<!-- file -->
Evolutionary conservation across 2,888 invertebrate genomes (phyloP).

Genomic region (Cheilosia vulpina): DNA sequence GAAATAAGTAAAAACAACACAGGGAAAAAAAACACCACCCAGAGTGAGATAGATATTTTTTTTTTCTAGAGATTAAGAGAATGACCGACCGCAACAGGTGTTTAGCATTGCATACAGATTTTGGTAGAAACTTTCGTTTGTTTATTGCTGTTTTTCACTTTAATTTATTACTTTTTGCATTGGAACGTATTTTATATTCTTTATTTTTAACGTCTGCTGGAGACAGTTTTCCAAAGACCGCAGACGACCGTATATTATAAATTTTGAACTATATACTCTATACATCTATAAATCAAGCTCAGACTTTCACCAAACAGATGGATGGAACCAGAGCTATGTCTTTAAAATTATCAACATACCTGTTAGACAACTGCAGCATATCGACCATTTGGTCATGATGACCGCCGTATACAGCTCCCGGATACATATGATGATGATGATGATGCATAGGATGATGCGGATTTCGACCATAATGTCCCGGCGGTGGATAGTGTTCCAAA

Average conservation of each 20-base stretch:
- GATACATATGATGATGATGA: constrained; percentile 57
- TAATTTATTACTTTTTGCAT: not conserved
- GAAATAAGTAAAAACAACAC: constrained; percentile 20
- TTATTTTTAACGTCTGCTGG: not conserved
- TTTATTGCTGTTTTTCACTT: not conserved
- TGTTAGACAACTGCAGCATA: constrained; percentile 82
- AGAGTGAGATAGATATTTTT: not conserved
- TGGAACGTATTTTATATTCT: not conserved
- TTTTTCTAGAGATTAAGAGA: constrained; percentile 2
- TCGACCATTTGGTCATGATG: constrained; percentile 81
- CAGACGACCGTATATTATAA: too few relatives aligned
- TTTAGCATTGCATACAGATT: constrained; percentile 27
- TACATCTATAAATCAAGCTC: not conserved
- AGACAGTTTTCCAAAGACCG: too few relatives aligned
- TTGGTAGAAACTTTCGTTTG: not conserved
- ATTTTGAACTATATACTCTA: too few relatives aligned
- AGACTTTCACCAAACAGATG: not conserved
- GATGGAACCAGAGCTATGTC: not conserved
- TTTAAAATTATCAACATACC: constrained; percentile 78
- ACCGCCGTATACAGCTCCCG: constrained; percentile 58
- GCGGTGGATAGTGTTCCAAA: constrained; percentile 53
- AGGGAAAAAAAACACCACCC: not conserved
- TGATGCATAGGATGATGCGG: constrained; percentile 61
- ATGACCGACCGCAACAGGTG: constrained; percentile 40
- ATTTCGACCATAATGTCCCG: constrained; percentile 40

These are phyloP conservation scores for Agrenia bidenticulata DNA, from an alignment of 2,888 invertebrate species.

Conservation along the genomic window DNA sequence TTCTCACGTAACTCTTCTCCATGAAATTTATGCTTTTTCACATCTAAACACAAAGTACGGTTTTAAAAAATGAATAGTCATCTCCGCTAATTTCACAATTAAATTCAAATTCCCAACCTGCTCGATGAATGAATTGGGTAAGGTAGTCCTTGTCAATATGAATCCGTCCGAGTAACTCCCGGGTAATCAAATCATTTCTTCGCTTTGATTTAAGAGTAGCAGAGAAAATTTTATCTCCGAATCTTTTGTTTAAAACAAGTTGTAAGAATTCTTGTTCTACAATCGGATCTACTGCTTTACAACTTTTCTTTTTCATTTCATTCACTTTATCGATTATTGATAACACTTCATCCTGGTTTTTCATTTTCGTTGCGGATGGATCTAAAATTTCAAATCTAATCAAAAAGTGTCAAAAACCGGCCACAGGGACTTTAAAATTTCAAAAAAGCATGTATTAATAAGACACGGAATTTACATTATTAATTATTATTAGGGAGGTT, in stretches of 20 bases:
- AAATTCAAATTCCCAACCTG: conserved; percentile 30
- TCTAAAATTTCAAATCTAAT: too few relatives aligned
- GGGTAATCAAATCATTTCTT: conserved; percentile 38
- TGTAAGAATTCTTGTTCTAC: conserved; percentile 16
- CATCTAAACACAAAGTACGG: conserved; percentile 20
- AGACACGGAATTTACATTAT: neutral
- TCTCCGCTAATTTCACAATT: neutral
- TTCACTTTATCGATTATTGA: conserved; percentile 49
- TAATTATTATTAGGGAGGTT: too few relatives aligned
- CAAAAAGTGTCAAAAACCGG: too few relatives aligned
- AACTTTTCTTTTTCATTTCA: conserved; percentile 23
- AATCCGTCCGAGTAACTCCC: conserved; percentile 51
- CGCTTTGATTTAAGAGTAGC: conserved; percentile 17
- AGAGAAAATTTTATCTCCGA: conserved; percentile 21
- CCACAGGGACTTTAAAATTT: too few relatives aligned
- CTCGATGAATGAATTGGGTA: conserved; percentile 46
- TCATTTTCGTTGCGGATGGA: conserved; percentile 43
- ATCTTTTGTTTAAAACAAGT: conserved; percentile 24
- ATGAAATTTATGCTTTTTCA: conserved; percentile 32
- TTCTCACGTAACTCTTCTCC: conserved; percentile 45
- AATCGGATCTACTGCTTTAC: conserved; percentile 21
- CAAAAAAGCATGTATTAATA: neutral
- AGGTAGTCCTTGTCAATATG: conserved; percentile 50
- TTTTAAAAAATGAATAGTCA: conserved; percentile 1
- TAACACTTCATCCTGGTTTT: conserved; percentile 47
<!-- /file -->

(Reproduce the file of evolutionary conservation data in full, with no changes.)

Evolutionary conservation across 2,888 invertebrate genomes (phyloP).

Genomic region (Cheilosia vulpina): DNA sequence GAAATAAGTAAAAACAACACAGGGAAAAAAAACACCACCCAGAGTGAGATAGATATTTTTTTTTTCTAGAGATTAAGAGAATGACCGACCGCAACAGGTGTTTAGCATTGCATACAGATTTTGGTAGAAACTTTCGTTTGTTTATTGCTGTTTTTCACTTTAATTTATTACTTTTTGCATTGGAACGTATTTTATATTCTTTATTTTTAACGTCTGCTGGAGACAGTTTTCCAAAGACCGCAGACGACCGTATATTATAAATTTTGAACTATATACTCTATACATCTATAAATCAAGCTCAGACTTTCACCAAACAGATGGATGGAACCAGAGCTATGTCTTTAAAATTATCAACATACCTGTTAGACAACTGCAGCATATCGACCATTTGGTCATGATGACCGCCGTATACAGCTCCCGGATACATATGATGATGATGATGATGCATAGGATGATGCGGATTTCGACCATAATGTCCCGGCGGTGGATAGTGTTCCAAA

Average conservation of each 20-base stretch:
- GATACATATGATGATGATGA: constrained; percentile 57
- TAATTTATTACTTTTTGCAT: not conserved
- GAAATAAGTAAAAACAACAC: constrained; percentile 20
- TTATTTTTAACGTCTGCTGG: not conserved
- TTTATTGCTGTTTTTCACTT: not conserved
- TGTTAGACAACTGCAGCATA: constrained; percentile 82
- AGAGTGAGATAGATATTTTT: not conserved
- TGGAACGTATTTTATATTCT: not conserved
- TTTTTCTAGAGATTAAGAGA: constrained; percentile 2
- TCGACCATTTGGTCATGATG: constrained; percentile 81
- CAGACGACCGTATATTATAA: too few relatives aligned
- TTTAGCATTGCATACAGATT: constrained; percentile 27
- TACATCTATAAATCAAGCTC: not conserved
- AGACAGTTTTCCAAAGACCG: too few relatives aligned
- TTGGTAGAAACTTTCGTTTG: not conserved
- ATTTTGAACTATATACTCTA: too few relatives aligned
- AGACTTTCACCAAACAGATG: not conserved
- GATGGAACCAGAGCTATGTC: not conserved
- TTTAAAATTATCAACATACC: constrained; percentile 78
- ACCGCCGTATACAGCTCCCG: constrained; percentile 58
- GCGGTGGATAGTGTTCCAAA: constrained; percentile 53
- AGGGAAAAAAAACACCACCC: not conserved
- TGATGCATAGGATGATGCGG: constrained; percentile 61
- ATGACCGACCGCAACAGGTG: constrained; percentile 40
- ATTTCGACCATAATGTCCCG: constrained; percentile 40

These are phyloP conservation scores for Agrenia bidenticulata DNA, from an alignment of 2,888 invertebrate species.

Conservation along the genomic window DNA sequence TTCTCACGTAACTCTTCTCCATGAAATTTATGCTTTTTCACATCTAAACACAAAGTACGGTTTTAAAAAATGAATAGTCATCTCCGCTAATTTCACAATTAAATTCAAATTCCCAACCTGCTCGATGAATGAATTGGGTAAGGTAGTCCTTGTCAATATGAATCCGTCCGAGTAACTCCCGGGTAATCAAATCATTTCTTCGCTTTGATTTAAGAGTAGCAGAGAAAATTTTATCTCCGAATCTTTTGTTTAAAACAAGTTGTAAGAATTCTTGTTCTACAATCGGATCTACTGCTTTACAACTTTTCTTTTTCATTTCATTCACTTTATCGATTATTGATAACACTTCATCCTGGTTTTTCATTTTCGTTGCGGATGGATCTAAAATTTCAAATCTAATCAAAAAGTGTCAAAAACCGGCCACAGGGACTTTAAAATTTCAAAAAAGCATGTATTAATAAGACACGGAATTTACATTATTAATTATTATTAGGGAGGTT, in stretches of 20 bases:
- AAATTCAAATTCCCAACCTG: conserved; percentile 30
- TCTAAAATTTCAAATCTAAT: too few relatives aligned
- GGGTAATCAAATCATTTCTT: conserved; percentile 38
- TGTAAGAATTCTTGTTCTAC: conserved; percentile 16
- CATCTAAACACAAAGTACGG: conserved; percentile 20
- AGACACGGAATTTACATTAT: neutral
- TCTCCGCTAATTTCACAATT: neutral
- TTCACTTTATCGATTATTGA: conserved; percentile 49
- TAATTATTATTAGGGAGGTT: too few relatives aligned
- CAAAAAGTGTCAAAAACCGG: too few relatives aligned
- AACTTTTCTTTTTCATTTCA: conserved; percentile 23
- AATCCGTCCGAGTAACTCCC: conserved; percentile 51
- CGCTTTGATTTAAGAGTAGC: conserved; percentile 17
- AGAGAAAATTTTATCTCCGA: conserved; percentile 21
- CCACAGGGACTTTAAAATTT: too few relatives aligned
- CTCGATGAATGAATTGGGTA: conserved; percentile 46
- TCATTTTCGTTGCGGATGGA: conserved; percentile 43
- ATCTTTTGTTTAAAACAAGT: conserved; percentile 24
- ATGAAATTTATGCTTTTTCA: conserved; percentile 32
- TTCTCACGTAACTCTTCTCC: conserved; percentile 45
- AATCGGATCTACTGCTTTAC: conserved; percentile 21
- CAAAAAAGCATGTATTAATA: neutral
- AGGTAGTCCTTGTCAATATG: conserved; percentile 50
- TTTTAAAAAATGAATAGTCA: conserved; percentile 1
- TAACACTTCATCCTGGTTTT: conserved; percentile 47